In 1999, the Supreme Court of the United States (SCOTUS) ruled that “statistical sampling couldn’t be used to apportion congressional seats — though still used to estimate counts of the homeless & minority populations,” according to Politco. Basically data gained from observing a random selected sampling of a demographic is used to determine a general assumption for the demographic as a whole — using statistical sampling to count people in the census also leaves us vulnerable to a miscount.
In 2018, the Trump administration proposed another form of census discrimination by adding a new question for 2020 — “Is this person a citizen of the United States?”
In true Trump fashion, the fear-mongering question was intended to promote an “America first” rhetoric, rooted in right-wing populism. The Supreme Court voted against including the question, therefore filling out a census will not bring unwanted attention to non-citizens. However, hesitation persists and the communication of the rulings true meaning is no longer an option in-person.
In New York City, the coronavirus has made it increasingly difficult to reach hard-hit communities with large immigrant populations. NYC Census 2020 intended to do in person events to explain the SCOTUS ruling, but without a connection to people, there is an unmitigated strike of fear in undocumented peoples, which leads to not everyone getting counted, and ultimately leads to the misallocation of resources.
The discrimination brought about by the digital divide will be further enhanced in the wake of COVID-19 and consequently, census data stands to be skewed, probably more than usual. The elderly, homeless, and low-income households will likely see fewer resources for the next decade as a result of their lack of access to technological devices and broadband services during the government mandated isolation.
According to the Pew Research Center, 10 percent of Americans were not online in 2019. With a total of 382.2 million in the U.S., that means 32.8 million people were not connected to the internet. Data shows that these number disproportionally affect rural communities and Black and Hispanic peoples.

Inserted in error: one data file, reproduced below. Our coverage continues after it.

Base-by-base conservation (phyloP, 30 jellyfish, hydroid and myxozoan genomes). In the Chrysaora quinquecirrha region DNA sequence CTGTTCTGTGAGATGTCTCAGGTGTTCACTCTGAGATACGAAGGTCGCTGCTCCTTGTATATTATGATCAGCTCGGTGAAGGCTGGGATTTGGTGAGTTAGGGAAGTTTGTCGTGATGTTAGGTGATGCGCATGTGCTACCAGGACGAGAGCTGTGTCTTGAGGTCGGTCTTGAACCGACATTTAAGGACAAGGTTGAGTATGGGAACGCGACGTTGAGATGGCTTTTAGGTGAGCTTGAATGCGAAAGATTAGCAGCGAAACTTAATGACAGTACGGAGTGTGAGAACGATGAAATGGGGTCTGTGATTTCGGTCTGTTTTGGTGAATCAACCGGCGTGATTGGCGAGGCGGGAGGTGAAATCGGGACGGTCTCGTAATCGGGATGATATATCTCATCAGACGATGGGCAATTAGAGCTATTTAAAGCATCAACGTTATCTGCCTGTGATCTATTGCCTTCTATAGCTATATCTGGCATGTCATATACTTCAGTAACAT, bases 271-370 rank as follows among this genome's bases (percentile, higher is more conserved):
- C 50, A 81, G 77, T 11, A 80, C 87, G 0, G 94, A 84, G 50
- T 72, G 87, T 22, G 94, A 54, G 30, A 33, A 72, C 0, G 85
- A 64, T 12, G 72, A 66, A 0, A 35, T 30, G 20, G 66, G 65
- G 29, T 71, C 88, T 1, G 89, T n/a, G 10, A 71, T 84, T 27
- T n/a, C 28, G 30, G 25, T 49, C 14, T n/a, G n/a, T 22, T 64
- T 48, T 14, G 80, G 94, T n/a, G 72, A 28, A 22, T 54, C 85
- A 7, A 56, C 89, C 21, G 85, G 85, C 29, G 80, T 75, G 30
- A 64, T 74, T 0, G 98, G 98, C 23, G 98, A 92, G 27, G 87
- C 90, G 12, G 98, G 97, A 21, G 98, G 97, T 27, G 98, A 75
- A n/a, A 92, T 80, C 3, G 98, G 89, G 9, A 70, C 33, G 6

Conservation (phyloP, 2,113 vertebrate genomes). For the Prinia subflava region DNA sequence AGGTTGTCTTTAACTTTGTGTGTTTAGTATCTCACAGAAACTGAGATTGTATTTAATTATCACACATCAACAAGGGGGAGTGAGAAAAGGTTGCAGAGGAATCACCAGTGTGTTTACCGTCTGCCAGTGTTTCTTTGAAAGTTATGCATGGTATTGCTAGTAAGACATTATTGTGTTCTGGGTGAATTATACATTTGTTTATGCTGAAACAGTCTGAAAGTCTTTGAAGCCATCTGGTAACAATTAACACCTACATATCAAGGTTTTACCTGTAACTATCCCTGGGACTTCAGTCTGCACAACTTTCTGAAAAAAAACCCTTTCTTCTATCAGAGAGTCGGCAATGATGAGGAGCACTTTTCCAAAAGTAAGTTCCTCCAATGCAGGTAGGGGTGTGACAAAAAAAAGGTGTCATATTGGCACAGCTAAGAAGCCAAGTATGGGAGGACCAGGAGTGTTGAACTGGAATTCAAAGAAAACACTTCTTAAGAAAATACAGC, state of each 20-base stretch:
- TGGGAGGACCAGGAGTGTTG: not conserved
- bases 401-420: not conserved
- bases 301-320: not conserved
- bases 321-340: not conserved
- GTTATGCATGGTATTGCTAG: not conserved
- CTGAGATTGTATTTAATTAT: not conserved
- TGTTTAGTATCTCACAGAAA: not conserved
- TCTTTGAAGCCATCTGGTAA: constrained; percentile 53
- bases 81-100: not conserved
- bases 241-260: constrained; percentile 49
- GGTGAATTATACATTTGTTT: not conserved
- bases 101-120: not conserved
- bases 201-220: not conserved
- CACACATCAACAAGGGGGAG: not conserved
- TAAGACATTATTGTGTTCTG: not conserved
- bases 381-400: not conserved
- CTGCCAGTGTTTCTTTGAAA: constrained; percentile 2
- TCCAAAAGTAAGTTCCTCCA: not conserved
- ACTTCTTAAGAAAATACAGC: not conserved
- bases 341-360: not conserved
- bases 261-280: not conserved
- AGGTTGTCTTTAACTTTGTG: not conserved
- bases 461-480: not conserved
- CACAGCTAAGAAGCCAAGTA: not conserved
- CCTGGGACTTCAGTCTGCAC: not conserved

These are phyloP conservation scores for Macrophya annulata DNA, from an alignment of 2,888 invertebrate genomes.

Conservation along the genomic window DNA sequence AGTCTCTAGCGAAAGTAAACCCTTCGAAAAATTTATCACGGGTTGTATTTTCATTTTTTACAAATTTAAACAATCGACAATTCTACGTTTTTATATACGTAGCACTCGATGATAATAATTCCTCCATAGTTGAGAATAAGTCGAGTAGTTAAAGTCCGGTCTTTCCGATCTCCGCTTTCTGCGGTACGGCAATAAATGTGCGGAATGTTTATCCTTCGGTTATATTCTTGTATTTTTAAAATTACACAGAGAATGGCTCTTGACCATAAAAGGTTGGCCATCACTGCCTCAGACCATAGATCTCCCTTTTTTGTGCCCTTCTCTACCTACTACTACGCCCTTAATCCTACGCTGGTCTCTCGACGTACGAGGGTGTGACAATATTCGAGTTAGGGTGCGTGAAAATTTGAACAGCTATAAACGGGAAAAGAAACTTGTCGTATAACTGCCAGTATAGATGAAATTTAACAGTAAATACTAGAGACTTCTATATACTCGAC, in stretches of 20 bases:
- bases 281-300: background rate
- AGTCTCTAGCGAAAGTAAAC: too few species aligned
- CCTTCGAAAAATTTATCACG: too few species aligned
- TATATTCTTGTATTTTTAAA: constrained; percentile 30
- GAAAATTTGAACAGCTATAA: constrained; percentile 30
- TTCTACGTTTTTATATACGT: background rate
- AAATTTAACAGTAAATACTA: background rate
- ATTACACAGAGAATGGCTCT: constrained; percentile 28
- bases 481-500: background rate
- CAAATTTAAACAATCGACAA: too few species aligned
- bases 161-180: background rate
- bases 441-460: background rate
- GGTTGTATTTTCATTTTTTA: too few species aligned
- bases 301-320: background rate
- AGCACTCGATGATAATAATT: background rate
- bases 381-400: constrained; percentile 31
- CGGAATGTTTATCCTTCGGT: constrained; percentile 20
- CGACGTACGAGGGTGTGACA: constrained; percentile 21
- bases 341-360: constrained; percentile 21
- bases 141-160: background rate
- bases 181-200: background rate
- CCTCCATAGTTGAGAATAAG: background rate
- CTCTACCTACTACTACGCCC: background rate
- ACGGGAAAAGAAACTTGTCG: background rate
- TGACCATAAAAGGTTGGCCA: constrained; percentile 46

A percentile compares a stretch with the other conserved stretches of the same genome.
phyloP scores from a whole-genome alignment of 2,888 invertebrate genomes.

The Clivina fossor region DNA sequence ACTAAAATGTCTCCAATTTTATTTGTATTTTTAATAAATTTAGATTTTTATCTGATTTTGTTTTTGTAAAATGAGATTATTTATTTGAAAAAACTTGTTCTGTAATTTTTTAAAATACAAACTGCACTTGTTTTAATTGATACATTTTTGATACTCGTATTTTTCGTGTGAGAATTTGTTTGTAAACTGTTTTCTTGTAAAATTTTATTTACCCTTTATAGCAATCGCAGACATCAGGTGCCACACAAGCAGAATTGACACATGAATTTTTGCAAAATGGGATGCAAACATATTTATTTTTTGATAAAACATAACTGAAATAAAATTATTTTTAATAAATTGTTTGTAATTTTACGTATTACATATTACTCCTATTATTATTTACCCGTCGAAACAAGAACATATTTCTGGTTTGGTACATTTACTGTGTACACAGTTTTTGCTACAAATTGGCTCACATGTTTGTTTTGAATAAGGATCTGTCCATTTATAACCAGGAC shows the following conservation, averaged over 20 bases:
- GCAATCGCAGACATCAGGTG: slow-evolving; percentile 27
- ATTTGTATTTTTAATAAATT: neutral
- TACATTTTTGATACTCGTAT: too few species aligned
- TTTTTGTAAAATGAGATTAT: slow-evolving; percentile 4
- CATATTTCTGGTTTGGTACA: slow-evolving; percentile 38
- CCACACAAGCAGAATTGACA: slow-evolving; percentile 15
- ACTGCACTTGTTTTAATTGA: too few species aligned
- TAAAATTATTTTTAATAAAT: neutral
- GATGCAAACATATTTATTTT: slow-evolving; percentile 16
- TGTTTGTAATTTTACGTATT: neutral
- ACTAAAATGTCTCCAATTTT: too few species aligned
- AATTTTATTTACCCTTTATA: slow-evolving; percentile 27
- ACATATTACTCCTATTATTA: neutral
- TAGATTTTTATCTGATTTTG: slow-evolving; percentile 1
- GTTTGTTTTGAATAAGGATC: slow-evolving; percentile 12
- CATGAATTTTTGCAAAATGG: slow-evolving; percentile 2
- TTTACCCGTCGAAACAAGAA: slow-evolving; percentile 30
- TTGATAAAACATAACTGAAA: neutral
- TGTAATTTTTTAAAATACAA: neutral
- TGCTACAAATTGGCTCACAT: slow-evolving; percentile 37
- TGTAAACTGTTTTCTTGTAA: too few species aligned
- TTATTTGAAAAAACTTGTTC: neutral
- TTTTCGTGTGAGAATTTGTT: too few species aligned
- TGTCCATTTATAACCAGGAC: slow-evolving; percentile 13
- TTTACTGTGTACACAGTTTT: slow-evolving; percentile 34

Six percent of Americans, over 19 million households, lack access to fixed terrestrial advanced telecommunications capability and the situation is especially problematic in rural areas, where over 24 percent of people and 32 percent of Tribal Lands lack access. The divide has been narrowing, but COVID-19 may just mean that once again, Native Americans will be overlooked by the U.S. bureaucracy.
In the midst of our new normal, the digital divide will make it exceedingly difficult to collect accurate census data from those households identified as under-represented. Consider households that were using public resources like computers at the public library. In order to decrease the divide, the federal government should take the initiative to erect public-private partnerships, or use community block grants to provide wi-fi hotspots to vulnerable communities.
Some cities have partnered to bring free internet to public spaces, but people have no business gathering, so this effort should be expanded. Technology should also be provided — this is not only important to count for the census, but for students who are inhibited from learning virtually and those looking to transition to the online workforce.
If you’re reading this, you probably have access to the internet via a phone, a computer, or a tablet of some sort — that means that you have a responsibility to not only fill out a census for your household, but to make sure you communicate that responsibility to others. Not everyone who has access to technology fills out the census but they need to.
Volunteer with your local government and census advocates to connect with vulnerable populations digitally (from the safety of your home of course), like participating in a text-a-thon, or posting a flyer and providing information in your COVID essential business. If we don’t get this right, it will be a LONG decade.